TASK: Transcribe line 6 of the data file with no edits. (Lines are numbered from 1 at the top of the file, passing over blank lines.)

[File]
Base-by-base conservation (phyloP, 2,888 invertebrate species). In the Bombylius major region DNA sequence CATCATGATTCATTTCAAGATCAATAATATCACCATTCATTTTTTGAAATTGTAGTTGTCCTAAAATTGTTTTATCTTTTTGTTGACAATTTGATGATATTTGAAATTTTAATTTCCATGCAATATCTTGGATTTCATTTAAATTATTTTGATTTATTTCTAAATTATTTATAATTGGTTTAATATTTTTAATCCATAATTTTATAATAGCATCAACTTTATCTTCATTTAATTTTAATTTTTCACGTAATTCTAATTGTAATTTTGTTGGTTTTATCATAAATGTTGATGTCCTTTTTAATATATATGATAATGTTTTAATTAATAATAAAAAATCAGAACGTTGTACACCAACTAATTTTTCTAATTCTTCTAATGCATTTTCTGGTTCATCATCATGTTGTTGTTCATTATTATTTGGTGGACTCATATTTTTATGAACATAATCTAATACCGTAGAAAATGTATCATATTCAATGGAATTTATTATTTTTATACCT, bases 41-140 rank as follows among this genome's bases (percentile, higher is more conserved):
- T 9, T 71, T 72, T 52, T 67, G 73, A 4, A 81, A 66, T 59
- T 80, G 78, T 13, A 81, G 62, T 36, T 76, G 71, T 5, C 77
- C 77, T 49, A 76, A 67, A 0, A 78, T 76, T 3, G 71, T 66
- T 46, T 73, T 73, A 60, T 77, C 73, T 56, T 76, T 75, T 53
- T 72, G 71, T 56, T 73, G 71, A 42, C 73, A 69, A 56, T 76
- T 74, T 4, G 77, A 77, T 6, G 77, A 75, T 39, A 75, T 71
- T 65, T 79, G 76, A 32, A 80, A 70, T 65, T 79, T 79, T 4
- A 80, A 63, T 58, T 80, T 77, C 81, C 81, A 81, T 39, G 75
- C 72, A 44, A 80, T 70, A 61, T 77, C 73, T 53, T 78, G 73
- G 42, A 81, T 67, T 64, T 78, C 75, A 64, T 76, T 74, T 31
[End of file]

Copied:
- T 72, G 71, T 56, T 73, G 71, A 42, C 73, A 69, A 56, T 76